Yeah, I'd do this, but the tools necessary aren't too much or expensive.  Maybe want to buy that 64ths" card from Stewmac - great investment and can do string action setups consistently every time.  Either way, how low the bridge goes depends on the neck angle when the guitar had it set in production as all of them are different.  Once it is made one way, it never changes, so I think once you get the guitar up to spec, you'll find that adjustment room can be had.  If you eye it out at manufacturer spec, the string action will "look" high, but in actuality, it's as designed and will not be hard to play.  No need to have action like a shredder on a LP - i.e. traditional-like guitar.  Again, best wishes and good luck.  Share pics or it didn't happen! 

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Nut?  I wouldn't think so.

My Les Pauls aren't all the way down and the action is low.  

My 345 is pretty darned far down there SO listen to NighthawkChris.  There will be slight variations in guitars.

With the truss rod, snug is good.  It can take a week or so of futzing around until things settle down with the neck adjustment.

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Luke: This is not normal.  If the bridge is all the way down then you have no action adjustment.  I'm assuming your guitar has a conventional bridge and tailpiece set-up.  As Steve noted, if the bushings for the bridge are not pushed all the way down then this could explain the bottoming out.  The nut has nothing to do with this and there would have to be a lot of relief in the neck for the truss rod to be part of this problem.  What you describe suggests that the neck angle is too flat; there should be a small backwards angle of the neck relative to the top surface of the body.  For comparison, for my old 87 LPC, with low action (4/64" and 3/64", same as Chris)  the bottom of the low E bridge thumbwheel is 16/64" from the top of the body and 10/64" for the high E end.  You have zero and zero; not good.  Can you take a close-up picture and share?

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He's got a 2019 which comes with bushings that stand proud of the body so the bridge can't be lowered as far down as previous models.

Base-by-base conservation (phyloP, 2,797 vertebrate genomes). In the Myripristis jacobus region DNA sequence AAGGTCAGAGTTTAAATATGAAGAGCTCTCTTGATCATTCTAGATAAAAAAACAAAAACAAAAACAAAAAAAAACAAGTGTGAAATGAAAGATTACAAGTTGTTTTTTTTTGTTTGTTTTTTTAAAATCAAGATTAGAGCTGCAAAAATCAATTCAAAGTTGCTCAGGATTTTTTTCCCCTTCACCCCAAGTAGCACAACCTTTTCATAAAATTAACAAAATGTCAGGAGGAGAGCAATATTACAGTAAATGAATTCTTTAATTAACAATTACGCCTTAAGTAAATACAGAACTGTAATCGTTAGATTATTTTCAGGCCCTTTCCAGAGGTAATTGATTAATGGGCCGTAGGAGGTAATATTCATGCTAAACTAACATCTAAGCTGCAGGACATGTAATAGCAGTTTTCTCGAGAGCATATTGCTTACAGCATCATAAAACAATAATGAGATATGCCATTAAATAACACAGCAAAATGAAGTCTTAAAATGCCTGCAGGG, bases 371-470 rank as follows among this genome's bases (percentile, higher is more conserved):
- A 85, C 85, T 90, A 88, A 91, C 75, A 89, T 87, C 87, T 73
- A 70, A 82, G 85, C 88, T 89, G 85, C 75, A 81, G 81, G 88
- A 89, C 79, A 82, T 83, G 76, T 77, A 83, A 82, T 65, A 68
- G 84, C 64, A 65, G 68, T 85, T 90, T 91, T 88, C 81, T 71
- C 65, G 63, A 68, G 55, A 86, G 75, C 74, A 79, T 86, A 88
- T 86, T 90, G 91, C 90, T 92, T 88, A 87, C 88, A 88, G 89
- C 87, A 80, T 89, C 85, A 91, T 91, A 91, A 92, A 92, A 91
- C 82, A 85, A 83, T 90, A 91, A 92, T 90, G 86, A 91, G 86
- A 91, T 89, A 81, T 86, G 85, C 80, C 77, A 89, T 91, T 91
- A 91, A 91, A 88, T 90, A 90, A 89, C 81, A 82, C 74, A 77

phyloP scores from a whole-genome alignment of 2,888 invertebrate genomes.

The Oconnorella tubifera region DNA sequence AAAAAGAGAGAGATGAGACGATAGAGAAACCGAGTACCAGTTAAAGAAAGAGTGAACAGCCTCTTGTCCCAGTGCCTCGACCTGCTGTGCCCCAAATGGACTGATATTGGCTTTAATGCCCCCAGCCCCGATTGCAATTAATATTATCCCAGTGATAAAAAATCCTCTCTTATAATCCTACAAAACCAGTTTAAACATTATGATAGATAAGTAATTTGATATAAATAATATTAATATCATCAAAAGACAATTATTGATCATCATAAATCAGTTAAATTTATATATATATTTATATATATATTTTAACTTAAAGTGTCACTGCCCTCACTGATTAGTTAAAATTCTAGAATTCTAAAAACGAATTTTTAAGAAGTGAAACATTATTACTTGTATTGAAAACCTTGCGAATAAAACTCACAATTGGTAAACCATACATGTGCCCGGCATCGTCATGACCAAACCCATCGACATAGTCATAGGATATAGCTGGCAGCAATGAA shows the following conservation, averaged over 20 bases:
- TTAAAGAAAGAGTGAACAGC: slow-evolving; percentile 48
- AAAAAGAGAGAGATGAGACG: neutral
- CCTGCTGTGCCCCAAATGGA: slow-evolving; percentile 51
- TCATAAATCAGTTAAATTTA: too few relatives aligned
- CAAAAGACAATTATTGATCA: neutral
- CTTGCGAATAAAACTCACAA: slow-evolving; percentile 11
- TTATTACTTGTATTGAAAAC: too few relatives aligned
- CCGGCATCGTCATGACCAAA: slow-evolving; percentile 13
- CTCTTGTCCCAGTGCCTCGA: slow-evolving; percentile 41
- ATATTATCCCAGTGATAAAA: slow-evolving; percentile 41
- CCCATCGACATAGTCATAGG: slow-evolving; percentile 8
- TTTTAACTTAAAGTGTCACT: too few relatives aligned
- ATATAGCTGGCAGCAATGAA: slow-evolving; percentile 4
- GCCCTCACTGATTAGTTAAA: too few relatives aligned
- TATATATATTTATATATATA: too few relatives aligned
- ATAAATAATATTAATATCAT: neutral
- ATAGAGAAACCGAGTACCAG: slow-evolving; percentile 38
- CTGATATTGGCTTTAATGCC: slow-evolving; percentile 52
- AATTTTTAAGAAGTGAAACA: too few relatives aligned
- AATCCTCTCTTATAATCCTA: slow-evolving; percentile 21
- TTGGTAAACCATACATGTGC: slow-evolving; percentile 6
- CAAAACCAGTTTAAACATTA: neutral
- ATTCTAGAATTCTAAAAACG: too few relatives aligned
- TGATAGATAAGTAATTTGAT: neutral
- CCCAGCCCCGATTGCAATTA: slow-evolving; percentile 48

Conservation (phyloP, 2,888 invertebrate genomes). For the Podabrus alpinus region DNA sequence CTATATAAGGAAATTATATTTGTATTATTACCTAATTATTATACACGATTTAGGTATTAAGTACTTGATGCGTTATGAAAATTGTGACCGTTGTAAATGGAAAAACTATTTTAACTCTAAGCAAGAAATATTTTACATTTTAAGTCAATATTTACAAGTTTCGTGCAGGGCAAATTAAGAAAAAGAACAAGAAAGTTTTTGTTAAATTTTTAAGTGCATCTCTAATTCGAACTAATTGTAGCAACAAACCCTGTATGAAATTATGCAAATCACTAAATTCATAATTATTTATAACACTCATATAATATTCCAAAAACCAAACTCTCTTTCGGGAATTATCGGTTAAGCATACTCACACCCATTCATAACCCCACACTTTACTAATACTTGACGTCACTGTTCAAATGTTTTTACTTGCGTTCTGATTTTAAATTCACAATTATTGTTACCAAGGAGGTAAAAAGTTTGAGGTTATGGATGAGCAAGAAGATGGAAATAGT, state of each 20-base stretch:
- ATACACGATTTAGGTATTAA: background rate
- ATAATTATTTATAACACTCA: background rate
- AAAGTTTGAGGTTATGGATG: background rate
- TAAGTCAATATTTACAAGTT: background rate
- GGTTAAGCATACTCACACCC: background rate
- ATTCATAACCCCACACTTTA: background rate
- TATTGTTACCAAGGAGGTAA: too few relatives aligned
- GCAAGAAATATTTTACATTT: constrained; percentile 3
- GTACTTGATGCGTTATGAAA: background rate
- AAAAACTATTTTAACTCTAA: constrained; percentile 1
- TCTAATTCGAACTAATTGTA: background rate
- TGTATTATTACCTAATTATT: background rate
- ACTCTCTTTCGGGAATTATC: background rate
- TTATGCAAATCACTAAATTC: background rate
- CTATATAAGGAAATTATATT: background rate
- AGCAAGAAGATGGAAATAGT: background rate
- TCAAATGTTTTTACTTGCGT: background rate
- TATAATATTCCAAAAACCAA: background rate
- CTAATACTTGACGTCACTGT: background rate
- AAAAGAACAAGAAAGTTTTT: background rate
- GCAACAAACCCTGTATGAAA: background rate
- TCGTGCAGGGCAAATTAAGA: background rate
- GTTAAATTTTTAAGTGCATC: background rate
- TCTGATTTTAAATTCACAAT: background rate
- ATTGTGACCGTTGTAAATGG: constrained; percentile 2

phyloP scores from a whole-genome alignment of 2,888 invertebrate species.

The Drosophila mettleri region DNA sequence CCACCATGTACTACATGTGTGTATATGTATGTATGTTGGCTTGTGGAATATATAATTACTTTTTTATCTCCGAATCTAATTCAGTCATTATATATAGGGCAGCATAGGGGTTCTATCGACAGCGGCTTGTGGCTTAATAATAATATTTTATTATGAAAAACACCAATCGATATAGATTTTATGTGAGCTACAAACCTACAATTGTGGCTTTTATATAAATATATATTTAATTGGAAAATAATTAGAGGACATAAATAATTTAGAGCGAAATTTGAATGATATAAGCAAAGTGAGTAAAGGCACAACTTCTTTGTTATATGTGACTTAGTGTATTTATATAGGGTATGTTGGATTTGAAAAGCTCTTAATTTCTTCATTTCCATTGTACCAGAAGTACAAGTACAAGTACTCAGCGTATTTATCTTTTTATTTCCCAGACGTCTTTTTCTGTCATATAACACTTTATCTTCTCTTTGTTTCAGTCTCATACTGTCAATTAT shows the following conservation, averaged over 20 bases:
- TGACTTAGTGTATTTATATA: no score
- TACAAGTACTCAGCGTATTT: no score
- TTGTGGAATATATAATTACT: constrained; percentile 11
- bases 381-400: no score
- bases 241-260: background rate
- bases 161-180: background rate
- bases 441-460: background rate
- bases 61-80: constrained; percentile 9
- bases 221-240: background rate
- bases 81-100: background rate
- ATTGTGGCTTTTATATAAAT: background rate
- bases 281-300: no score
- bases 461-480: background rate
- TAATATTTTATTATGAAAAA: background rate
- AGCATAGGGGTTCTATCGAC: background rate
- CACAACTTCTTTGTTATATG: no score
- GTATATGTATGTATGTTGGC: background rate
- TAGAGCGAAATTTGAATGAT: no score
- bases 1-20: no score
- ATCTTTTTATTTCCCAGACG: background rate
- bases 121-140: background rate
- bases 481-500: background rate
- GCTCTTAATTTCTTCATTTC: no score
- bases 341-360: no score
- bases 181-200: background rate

Either that's just the way this guitar is going to be or the neck is bowed up a little bit.

It doesn't sound like anything to worry about if you're satisfied with where the string action currently is.  

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I tried to attach some pictures of the guitar but it’s saying that the file is too big. But I did find out that these style of thumb screws are actually hollow on the bottom side so I do in fact still have some adjustment left. I was reading that some guys actually find it desirable to have one where the bridge needs to be set up closer to the body so that makes me happy. Lol

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I've had a couple of guitars bottom out on bridge adjustment. Its not been a problem as long as the action is good. If it moves later, it will be the relief that has changed. Restore it using the truss rod.

If you need to get the action lower (string gauge change etc) then as NH Chris says, consider fettling back the bridge a little.

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If you loosen the strings you'll find that you can lower the bridge a lot further than it seems. There is a recess on the underside of the bridge which allows the studs to go inside and the bridge to sit flush on top of the guitar. Loosening the strings is key to turning the thumbwheels all the way.